© 2022 KGOU
KGOU_Header_72dpi-03.jpg
News and Music for Oklahoma
Play Live Radio
Next Up:
0:00
0:00
Available On Air Stations

A Tongan man says he swam for more than 24 hours after a tsunami swept him out to sea

Lisala Folau (wearing blue printed shirt) says he swam for more than 24 hours after getting swept to sea by Saturday's tsunami, sits with other people of Atata island in Nuku'alofa, Tonga, on Wednesday in this picture obtained from social media.
Marian Kupu/Broadcom Broadcasting FM87.5
/
via Reuters
Lisala Folau (wearing blue printed shirt) says he swam for more than 24 hours after getting swept to sea by Saturday's tsunami, sits with other people of Atata island in Nuku'alofa, Tonga, on Wednesday in this picture obtained from social media.

As Tonga comes back online following the eruption of its massive Hunga Tonga Hunga Ha'apai volcano on Saturday, we're learning more about the toll it took on the environment and its people.

One survival story gaining attention around the world is that of Lisala Folau, a 57-year-old Tongan man who claims he swam for more than 24 hours after he was swept out to sea by the tsunami waves the eruption triggered.

Folau, a retired carpenter who lives on a small island called Atala — with a population of about 60 people — shared his story with Tongan media agency Broadcom Broadcasting. George Lavaka, whom The Guardian identified as a senior editor at the radio station, shared a translated transcript of Folau's interview on Facebook.

Folau said that he was painting his house on Saturday evening when he heard from his brother about the incoming tsunami and climbed up a tree to seek refuge. He and his niece climbed down during a lull, but were caught off guard by a massive wave — he estimates more than 6 meters, or nearly 20 feet high — and swept out to sea, at about 7 p.m. local time.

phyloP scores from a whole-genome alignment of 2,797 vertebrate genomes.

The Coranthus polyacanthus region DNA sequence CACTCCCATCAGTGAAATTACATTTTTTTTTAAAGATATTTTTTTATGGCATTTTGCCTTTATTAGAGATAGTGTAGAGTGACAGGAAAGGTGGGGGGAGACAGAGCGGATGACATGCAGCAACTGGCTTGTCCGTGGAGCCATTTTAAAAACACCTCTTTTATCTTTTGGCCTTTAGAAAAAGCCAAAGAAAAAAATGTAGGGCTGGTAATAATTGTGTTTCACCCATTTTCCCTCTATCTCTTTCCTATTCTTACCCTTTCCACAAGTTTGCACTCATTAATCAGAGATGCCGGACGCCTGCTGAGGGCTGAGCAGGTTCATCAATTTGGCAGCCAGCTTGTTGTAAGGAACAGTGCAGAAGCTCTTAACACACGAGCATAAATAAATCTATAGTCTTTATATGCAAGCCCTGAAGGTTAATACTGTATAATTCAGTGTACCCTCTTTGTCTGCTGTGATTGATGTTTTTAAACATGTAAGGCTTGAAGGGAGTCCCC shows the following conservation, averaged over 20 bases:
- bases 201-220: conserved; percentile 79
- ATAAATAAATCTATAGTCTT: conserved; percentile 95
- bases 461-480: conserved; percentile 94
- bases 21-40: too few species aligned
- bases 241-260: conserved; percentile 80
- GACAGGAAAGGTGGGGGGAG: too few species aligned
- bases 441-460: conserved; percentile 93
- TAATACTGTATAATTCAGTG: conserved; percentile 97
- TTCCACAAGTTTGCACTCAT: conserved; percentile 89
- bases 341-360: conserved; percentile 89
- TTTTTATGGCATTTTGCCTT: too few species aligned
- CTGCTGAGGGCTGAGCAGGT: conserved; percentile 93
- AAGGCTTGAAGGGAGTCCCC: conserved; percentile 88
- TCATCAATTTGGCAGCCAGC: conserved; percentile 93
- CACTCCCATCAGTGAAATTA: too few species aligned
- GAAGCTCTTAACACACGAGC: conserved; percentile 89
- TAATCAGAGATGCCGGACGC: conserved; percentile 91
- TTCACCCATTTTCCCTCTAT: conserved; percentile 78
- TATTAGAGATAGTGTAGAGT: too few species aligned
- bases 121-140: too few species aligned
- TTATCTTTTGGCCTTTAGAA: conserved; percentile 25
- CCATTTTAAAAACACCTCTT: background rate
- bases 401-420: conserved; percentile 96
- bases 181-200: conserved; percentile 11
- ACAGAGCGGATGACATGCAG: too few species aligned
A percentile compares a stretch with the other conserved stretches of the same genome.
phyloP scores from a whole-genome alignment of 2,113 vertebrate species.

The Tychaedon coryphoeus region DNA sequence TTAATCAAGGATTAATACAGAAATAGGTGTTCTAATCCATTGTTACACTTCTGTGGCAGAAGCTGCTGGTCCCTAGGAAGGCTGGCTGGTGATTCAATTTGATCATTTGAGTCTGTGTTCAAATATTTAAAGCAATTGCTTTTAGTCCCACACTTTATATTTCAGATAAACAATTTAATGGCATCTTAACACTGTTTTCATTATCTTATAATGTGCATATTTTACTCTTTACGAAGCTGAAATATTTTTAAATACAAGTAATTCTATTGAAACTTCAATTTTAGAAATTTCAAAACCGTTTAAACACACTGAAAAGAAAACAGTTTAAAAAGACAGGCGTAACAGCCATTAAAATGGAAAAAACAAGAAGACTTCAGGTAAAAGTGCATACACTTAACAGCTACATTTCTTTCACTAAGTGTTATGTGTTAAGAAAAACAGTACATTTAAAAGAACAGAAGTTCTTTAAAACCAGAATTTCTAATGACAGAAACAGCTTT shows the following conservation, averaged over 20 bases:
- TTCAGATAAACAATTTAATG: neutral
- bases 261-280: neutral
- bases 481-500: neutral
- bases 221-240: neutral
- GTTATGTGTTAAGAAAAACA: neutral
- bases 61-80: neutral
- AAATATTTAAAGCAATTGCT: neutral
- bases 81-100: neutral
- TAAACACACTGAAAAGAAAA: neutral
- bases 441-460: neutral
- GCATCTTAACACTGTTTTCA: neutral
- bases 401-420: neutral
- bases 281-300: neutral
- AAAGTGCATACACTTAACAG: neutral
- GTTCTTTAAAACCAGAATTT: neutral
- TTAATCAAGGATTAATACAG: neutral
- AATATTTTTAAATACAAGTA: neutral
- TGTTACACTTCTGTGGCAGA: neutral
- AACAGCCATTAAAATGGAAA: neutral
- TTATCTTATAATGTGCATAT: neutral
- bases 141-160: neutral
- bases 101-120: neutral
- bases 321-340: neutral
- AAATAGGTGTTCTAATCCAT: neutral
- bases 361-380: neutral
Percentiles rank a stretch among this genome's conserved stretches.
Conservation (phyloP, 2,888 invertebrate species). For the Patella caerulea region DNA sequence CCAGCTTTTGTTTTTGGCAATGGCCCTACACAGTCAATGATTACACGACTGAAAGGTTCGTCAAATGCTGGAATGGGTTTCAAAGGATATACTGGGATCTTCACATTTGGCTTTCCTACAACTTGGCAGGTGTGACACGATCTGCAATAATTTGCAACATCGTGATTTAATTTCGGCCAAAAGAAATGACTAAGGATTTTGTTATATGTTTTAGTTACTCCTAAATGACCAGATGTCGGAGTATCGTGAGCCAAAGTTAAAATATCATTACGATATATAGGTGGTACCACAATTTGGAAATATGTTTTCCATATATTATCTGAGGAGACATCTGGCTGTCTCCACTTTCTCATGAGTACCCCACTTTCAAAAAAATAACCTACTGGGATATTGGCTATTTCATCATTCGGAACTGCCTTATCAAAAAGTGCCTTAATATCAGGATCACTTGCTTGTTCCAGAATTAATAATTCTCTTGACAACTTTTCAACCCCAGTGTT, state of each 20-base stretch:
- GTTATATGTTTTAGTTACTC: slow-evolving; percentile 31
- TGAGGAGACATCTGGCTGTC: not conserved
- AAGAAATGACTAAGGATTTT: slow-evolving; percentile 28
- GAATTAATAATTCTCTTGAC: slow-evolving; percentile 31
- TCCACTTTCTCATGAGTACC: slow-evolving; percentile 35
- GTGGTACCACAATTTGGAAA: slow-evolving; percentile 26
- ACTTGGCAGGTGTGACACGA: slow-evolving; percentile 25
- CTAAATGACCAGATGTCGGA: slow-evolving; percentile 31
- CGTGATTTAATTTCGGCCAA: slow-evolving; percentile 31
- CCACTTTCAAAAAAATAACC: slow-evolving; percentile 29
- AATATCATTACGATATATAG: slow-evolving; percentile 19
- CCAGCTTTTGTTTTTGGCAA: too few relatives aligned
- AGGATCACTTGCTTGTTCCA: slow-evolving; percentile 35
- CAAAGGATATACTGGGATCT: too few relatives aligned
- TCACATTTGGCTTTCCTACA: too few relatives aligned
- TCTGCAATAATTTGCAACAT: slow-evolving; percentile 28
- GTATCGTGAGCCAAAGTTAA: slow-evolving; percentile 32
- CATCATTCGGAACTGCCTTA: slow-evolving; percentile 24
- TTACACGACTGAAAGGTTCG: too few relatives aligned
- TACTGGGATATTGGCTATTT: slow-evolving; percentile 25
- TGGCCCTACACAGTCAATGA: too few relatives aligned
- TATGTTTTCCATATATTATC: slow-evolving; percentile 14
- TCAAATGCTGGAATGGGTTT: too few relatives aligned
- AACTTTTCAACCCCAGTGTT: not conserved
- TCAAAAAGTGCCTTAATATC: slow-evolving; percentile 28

Folau told the broadcaster that he has mobility issues that affect his legs and prevent him from walking "properly." He could hear his son calling out to him from land, but didn't respond because he didn't want him to risk his safety by jumping in to try to rescue him.

"My thinking was if I answered him he would come and we would both suffer so I just floated, bashed around by the big waves that kept coming," he said. "It stayed with my mind if I can cling to a tree or anything and if anything happen and I lose my life, searchers may find me and my family can view my dead body."

Folau first reached ground on Toketoke Island. He said he saw a police boat heading back towards Atata around 7 a.m. and waved a rag at it as it passed by, but it did not stop for him.

From there Folau said he set off for the island of Polo'a, a journey that lasted from about 10 a.m. to 6 p.m. He then swam to Sopu, which is on the western edge of the capital, Nuku'alofa, on the main island of Tongatapu.

He said his mind was on his family during what Reuters describes as the 7.5-km (4.7-mile) swim to the main island. He worried about his niece, who had been carried away by the wave, and the illnesses his sister and youngest daughter are facing.

"All these were racing in my minds and what point was there that now I have survived and what about them," he said. "This drove me to get to Sopu."

Folau said he reached the shore at about 9 p.m. local time Sunday, some 26 hours after the wave first swept him to sea.

He recounted crawling from the beach to the end of a public road and finding a piece of timber to use as a walking stick as he sought help. A passing driver found him and, after a bit of questioning, connected him with his family.

It is not clear what happened to Folau's other family members, but the New Zealand news site Stuff reports that his daughter later recounted the experience and her gratitude in an emotional Facebook post.

Others are sharing reports of Folau's story on social media, hailing him as a "real-life Aquaman."

The so-called superhero sounded super humbled by the experience. He told Broadcom it was "so unexpected that I survived after being washed away, floating and surviving the dangers I just faced."


This story originally appeared on the Morning Edition live blog.

Copyright 2022 NPR. To see more, visit https://www.npr.org.

Rachel Treisman (she/her) is a writer and editor for the Morning Edition live blog, which she helped launch in early 2021.
More News
Support nonprofit, public service journalism you trust. Give now.